Polar Bears & Sea Ice
Up until 1973 when a hunting ban was introduced, Polar Bears (Ursus maritimus) were hunted in the Svalbard Area - a cluster of islands in the Arctic that constitutes the northern-most part of Norway. The polar bears now face a new challenge from the diminishment of sea ice levels in the area, which is vital in order for the polar bears to reach their prey.
The Norwegian Polar Institute undertakes an annual monitoring programme which has marked over 1000 polar bears in the last 40 years. Data received from the programme is an important source of knowledge for survival and reproduction.
One of the major threats to Indian wildlife is habitat fragmentation. Indian Elephants (Elephas maximus indicus), which are a sub-species of the Asian Elephant, historically had a home-range spread over most of the country, but this has now been reduced to a range of fragmented forests scattered across India. Many of these habitats are connected by a series of corridors, which are steadily being erased by human developments. By allowing movement between habitats and to water, the corridors enhance survival and birth rate.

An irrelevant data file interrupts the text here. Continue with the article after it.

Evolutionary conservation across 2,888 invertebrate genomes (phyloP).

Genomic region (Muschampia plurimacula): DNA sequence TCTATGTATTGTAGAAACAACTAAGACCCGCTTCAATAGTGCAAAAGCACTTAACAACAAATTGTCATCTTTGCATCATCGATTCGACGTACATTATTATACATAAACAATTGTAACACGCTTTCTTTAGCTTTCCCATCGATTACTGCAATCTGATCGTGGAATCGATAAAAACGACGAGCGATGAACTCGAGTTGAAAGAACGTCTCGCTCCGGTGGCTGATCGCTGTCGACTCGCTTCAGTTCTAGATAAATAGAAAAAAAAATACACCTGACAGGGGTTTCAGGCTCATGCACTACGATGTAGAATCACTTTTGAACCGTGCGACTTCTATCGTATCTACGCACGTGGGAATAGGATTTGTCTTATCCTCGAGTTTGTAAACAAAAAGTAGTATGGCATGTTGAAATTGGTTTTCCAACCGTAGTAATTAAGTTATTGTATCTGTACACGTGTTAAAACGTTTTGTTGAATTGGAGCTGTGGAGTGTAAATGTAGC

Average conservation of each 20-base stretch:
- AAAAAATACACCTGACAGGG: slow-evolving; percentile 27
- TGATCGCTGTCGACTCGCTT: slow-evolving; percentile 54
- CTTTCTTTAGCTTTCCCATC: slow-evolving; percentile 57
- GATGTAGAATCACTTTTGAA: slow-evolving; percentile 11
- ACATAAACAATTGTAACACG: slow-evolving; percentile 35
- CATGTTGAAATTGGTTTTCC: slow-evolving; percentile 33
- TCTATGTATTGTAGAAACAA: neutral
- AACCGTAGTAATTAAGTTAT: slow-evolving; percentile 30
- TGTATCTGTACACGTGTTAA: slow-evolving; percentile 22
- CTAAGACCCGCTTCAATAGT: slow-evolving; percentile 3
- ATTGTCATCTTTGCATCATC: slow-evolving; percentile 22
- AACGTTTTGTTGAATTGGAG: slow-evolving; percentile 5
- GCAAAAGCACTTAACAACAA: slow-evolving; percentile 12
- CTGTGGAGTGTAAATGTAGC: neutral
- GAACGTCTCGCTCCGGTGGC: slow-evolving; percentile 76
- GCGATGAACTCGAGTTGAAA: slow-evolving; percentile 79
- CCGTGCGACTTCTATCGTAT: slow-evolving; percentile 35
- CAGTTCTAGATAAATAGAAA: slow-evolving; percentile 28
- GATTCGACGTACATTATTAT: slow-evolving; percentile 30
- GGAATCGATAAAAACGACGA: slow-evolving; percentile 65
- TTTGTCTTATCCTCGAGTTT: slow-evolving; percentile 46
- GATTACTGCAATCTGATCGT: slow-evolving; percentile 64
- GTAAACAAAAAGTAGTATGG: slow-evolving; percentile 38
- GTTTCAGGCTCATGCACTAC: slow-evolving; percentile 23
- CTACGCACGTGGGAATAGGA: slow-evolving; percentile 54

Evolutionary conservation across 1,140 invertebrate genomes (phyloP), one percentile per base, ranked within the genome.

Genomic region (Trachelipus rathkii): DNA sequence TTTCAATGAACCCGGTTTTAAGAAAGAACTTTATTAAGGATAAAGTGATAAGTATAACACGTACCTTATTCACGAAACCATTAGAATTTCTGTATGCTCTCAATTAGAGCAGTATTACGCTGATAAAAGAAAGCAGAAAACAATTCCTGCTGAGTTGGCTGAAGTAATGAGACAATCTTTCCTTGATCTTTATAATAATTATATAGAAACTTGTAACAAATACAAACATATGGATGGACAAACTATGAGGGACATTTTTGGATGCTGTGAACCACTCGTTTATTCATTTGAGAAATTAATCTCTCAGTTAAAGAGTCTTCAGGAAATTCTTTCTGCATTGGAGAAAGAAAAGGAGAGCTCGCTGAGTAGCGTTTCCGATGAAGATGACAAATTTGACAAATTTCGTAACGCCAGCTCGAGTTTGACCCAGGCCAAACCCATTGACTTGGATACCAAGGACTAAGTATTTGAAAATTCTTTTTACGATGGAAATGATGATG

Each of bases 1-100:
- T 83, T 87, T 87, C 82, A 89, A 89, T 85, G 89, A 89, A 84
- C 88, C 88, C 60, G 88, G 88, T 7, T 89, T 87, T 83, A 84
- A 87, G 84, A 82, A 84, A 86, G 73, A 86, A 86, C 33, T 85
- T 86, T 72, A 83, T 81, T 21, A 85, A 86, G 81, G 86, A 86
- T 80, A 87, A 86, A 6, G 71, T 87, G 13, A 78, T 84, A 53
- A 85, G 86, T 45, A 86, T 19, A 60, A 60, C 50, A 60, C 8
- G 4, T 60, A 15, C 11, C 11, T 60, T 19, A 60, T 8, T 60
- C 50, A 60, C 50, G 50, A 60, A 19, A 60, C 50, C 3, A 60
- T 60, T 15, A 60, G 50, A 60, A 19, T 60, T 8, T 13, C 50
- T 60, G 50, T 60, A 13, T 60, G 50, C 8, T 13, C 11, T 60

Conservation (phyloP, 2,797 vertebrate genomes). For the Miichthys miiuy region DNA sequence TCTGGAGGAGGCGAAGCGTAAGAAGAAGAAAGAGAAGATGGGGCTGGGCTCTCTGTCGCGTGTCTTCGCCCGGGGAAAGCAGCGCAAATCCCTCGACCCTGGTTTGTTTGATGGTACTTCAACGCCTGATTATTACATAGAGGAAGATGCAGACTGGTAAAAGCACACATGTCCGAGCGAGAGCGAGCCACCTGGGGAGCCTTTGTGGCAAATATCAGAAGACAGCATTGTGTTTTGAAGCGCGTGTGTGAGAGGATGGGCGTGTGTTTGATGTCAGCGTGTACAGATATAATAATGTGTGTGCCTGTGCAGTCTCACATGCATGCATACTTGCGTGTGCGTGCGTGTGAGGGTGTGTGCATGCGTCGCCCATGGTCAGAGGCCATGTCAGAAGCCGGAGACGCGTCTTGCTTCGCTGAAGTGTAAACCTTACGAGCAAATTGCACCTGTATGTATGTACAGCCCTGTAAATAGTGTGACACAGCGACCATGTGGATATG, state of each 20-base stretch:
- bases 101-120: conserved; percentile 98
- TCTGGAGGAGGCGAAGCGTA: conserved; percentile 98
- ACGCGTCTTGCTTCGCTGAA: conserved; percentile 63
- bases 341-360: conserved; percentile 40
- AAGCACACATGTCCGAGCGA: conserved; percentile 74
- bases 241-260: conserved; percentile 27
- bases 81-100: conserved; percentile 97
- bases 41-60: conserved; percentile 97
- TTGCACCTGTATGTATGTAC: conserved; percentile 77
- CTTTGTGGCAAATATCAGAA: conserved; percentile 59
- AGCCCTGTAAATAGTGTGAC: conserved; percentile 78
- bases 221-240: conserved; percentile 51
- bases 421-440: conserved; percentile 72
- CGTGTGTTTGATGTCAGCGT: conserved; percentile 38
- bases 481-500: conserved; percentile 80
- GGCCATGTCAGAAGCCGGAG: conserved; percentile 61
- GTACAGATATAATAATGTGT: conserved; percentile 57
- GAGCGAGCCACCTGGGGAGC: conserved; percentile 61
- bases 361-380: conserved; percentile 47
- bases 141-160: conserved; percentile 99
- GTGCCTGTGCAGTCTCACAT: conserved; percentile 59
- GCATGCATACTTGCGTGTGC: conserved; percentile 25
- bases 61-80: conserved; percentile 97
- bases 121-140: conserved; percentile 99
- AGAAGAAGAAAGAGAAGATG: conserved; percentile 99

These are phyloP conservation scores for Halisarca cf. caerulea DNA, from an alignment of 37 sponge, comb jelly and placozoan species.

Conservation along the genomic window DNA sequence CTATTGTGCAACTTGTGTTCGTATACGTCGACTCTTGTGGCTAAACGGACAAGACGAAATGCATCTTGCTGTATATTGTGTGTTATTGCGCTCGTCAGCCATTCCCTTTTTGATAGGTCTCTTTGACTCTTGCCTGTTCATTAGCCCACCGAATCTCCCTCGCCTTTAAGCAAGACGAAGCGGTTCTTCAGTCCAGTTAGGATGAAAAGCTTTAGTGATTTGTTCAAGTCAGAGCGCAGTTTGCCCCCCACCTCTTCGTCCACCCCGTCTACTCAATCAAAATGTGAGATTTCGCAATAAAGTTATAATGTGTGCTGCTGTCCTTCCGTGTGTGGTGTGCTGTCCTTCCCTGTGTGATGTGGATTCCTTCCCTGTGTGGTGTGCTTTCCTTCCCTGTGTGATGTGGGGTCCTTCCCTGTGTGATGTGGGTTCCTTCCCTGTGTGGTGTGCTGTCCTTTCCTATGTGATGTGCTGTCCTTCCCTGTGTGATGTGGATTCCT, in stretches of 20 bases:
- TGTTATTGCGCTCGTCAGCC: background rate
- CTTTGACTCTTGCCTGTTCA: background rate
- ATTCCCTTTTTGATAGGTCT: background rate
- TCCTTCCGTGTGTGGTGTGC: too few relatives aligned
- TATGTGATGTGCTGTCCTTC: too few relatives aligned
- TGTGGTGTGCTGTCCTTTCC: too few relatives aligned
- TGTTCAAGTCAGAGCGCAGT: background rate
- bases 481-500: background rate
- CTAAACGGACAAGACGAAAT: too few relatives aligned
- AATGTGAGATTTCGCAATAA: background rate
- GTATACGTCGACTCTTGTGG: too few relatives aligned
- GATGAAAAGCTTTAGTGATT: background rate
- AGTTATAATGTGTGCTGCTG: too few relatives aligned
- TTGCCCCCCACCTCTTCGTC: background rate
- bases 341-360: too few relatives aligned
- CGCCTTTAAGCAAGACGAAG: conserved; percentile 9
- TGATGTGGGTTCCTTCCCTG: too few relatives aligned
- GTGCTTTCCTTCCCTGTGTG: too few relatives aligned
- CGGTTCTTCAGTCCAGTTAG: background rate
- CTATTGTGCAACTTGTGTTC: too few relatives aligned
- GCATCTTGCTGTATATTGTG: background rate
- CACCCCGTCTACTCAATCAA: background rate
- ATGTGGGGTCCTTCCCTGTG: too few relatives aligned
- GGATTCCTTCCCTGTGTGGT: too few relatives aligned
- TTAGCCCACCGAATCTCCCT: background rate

The National Elephant Corridor Project, introduced 2001 by the Wildlife Trust of India and its international partner International Fund for Animal Welfare, is an extensive country-wide study to identify and protect critical elephant corridors. Only 22.8% of the 88 identified corridors were free of major human settlements, resulting in an extremely large project to re-establish them, making participation from communities and landowners crucial.
Salmon Tagging in the River Frome
The Atlantic salmon (Salmo salar) is found in the northern Atlantic Ocean and in rivers flowing into it. It is an anadromous migratory fish species, which means adult fish live in the sea but migrate to freshwater to spawn. Juvenile fish live in freshwater before undergoing dramatic changes to migrate to sea.
It is widely accepted that there has been a global decline in Atlantic Salmon, an esitmated 70% during the 1980s and the Game and Wildlife Conservation Trust’s Salmon & Trout Research Centre on the River Frome in Dorset monitors levels using a fish counter which was first installed in 1973. The photograph shows the tag reader at the research centre.